This, you see, is how much God loved the world: enough to give his only, special son, so that everyone who believes in him should not be lost but should share in the life of God’s new age. After all, God didn’t send the son into the world to condemn the world, but so that the world could be saved by him. [John 3:16-17 (NTE)]

While we’re busy decorating our homes, planning holiday menus, finding the perfect gift for everyone on our list, and stressed about supply chain issues and shipping delays affecting the receipt of those gifts, let’s not forget that we’re in the season of Advent. This is a time for us to prepare for the second coming of Christ and to ponder the gifts of hope, love, peace, and joy we received with His first coming.

Although the observation of Advent has no Biblical mandate and its traditions vary throughout various denominations and nationalities, many churches observe this season with an Advent wreath and candles. At our northern church, last Sunday’s candle was the Prophet’s Candle, the candle of hope. This Sunday’s candle will be the Bethlehem candle, the candle of love. It was on that holy night in Bethlehem long ago that God’s love for His fallen children took on human form. When thinking about this amazing gift of love, the words of Christina Georgina Rossetti’s beautiful poem come to mind. “Love came down at Christmas, love all lovely, love divine; love was born at Christmas, star and angels gave the sign.”

God is love and that baby born in Bethlehem so very long ago was God! When love was made manifest in Jesus, we saw that love is far more than an abstract idea or emotion. We not only saw how much God loved us, but we also saw what real love looks like, and it has nothing to do with expensive gifts, gaily wrapped boxes, beautifully decorated cookies, or wreaths, colored lights, and tinsel. It has to do with serving others, humility, patience, compassion, forgiveness, generosity, mercy, and sacrifice.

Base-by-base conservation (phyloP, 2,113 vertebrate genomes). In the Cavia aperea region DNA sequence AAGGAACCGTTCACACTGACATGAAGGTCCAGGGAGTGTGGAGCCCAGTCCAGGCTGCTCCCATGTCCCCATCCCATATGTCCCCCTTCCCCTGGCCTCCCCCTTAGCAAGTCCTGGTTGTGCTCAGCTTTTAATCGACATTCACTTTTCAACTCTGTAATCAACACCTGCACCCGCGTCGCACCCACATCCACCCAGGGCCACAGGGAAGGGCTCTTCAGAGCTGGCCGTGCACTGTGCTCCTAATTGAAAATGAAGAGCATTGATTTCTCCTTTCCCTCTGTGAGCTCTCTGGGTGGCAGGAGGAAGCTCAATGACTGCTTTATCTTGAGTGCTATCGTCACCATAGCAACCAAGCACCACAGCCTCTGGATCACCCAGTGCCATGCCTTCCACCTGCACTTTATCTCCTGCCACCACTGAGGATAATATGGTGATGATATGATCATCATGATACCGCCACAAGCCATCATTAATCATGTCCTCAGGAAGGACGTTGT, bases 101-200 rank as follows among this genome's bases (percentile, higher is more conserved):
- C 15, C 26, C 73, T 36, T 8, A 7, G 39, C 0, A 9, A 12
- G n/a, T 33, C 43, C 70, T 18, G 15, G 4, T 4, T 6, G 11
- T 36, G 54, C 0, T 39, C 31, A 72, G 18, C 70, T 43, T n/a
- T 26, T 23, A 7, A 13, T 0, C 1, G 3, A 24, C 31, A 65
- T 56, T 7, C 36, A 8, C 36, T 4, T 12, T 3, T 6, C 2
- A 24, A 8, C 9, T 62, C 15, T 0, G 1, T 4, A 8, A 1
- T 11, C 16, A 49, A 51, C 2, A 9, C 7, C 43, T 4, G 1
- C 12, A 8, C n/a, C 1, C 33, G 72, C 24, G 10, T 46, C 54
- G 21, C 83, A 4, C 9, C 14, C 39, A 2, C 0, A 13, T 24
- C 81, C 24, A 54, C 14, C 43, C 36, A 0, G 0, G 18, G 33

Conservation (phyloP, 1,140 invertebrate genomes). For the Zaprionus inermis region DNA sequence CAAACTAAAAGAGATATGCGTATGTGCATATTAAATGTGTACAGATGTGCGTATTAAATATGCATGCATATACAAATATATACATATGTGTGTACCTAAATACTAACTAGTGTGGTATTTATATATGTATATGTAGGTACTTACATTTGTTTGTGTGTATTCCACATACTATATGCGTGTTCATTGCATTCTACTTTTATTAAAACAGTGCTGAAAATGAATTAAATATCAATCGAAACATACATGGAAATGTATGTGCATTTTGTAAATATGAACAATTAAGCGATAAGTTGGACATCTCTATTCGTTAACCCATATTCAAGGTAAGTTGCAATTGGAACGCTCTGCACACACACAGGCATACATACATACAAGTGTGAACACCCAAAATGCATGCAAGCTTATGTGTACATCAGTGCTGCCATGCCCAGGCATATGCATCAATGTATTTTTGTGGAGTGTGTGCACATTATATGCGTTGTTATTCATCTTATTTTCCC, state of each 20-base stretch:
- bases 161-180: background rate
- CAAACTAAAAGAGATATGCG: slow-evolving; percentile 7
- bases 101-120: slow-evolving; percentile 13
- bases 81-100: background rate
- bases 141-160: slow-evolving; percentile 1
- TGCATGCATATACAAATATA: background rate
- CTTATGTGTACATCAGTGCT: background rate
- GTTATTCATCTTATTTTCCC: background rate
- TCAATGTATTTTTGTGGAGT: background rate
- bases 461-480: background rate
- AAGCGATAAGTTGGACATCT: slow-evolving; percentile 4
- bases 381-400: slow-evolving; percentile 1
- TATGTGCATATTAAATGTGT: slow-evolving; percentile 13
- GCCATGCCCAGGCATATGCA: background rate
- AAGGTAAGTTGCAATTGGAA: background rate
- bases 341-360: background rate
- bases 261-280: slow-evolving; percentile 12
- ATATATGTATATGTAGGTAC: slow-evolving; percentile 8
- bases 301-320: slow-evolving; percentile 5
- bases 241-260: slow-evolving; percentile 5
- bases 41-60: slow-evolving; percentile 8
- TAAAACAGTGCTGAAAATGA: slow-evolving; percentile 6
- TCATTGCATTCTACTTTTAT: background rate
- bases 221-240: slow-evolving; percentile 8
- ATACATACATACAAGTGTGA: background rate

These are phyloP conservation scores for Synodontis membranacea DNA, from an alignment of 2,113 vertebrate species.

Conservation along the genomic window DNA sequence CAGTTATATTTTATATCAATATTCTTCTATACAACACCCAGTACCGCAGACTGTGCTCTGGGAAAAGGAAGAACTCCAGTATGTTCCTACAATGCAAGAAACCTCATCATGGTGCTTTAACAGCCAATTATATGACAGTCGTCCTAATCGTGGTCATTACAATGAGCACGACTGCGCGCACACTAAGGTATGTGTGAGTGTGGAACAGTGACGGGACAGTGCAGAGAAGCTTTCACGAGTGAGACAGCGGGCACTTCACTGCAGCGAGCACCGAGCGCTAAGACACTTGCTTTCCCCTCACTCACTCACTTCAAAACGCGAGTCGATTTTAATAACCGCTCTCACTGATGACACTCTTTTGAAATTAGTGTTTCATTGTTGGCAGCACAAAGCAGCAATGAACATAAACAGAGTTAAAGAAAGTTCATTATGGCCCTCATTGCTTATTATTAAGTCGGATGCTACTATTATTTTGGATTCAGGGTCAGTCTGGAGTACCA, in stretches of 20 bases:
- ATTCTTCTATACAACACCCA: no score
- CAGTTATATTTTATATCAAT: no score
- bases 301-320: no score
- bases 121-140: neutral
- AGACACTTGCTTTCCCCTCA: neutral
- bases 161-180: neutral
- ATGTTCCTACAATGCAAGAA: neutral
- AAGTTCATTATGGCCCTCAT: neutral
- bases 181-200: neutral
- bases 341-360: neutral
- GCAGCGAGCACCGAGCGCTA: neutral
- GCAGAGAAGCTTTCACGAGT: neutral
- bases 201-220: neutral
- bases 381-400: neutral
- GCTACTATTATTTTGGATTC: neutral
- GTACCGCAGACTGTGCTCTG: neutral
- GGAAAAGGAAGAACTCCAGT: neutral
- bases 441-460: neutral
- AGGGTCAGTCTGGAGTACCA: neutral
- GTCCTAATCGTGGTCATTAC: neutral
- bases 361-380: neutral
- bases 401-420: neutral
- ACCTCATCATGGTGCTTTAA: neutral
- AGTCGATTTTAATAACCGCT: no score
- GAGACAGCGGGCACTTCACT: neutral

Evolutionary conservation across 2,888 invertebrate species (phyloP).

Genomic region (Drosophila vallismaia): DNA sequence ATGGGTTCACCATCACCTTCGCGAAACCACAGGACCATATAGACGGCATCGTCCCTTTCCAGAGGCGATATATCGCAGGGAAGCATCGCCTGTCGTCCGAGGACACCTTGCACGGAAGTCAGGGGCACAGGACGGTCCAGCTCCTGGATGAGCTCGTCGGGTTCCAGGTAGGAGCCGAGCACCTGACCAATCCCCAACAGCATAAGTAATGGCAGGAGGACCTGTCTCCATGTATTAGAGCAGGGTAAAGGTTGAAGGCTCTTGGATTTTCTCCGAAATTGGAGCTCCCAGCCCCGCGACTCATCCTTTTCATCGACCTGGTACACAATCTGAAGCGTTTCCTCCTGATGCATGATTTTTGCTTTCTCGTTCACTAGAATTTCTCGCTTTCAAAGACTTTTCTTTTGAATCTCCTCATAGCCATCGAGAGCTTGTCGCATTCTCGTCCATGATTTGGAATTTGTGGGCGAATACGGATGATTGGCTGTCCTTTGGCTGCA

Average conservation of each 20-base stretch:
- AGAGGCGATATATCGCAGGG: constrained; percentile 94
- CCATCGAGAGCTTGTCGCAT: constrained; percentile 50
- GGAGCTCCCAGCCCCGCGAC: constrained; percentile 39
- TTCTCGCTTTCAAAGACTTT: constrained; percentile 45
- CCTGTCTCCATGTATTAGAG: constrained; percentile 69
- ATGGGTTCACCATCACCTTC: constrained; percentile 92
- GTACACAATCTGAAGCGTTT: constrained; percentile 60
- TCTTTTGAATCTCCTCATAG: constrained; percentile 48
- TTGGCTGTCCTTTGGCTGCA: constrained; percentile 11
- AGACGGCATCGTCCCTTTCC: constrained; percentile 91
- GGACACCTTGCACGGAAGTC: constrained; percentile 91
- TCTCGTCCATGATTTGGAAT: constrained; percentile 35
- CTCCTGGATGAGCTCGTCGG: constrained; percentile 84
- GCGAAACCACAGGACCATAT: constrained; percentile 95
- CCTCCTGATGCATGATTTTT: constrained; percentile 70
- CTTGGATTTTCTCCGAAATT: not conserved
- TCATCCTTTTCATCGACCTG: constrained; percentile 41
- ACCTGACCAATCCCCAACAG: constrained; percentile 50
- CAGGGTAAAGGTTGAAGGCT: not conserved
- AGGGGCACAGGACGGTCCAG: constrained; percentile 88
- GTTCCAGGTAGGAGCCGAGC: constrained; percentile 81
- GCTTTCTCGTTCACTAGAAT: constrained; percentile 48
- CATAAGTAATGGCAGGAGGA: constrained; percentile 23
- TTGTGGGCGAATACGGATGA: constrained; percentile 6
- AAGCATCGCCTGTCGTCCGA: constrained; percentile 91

In a season marked by materialism, stress, shopping, over-eating (and drinking), travel, and entertaining, let us reflect upon the love of a God who, rather than giving up on his sinful rebellious children, loved us enough to sacrifice his only Son for our salvation. That Son was “love incarnate, love divine” as He put on the flesh of humanity, was born of a woman, suffered and died for us just so He could redeem us with His own blood! Born in Bethlehem over two thousand years ago, He loved us enough to become flesh and blood, not so that He could be with us, but so that we could be with Him!

It’s been pointed out that, while it’s easy to believe in Christmas and even easier to celebrate it, it’s much harder to live Christmas. “Love incarnate, love divine” is the true meaning of Christmas. As God loved us, may we love others in the same way, not just in this season, but all year long.

Love came down at Christmas,
Love all lovely, love divine;
Love was born at Christmas,
Star and angels gave the sign.
Worship we the Godhead,
Love incarnate, love divine;
Worship we our Jesus:
But wherewith for sacred sign?
Love shall be our token,
Love shall be yours and love be mine,
Love to God and to all men,
Love for plea and gift and sign. [Christina Georgina Rossetti]

The one who does not love has not known God, because God is love. This is how God’s love has appeared among us: God sent his only son into the world, so that we should live through him. Love consists in this: not that we loved God, but that he loved us and sent his son to be the sacrifice that would atone for our sins. Beloved, if that’s how God loved us, we ought to love one another in the same way. [1 John 4:8-11 (NTE)]

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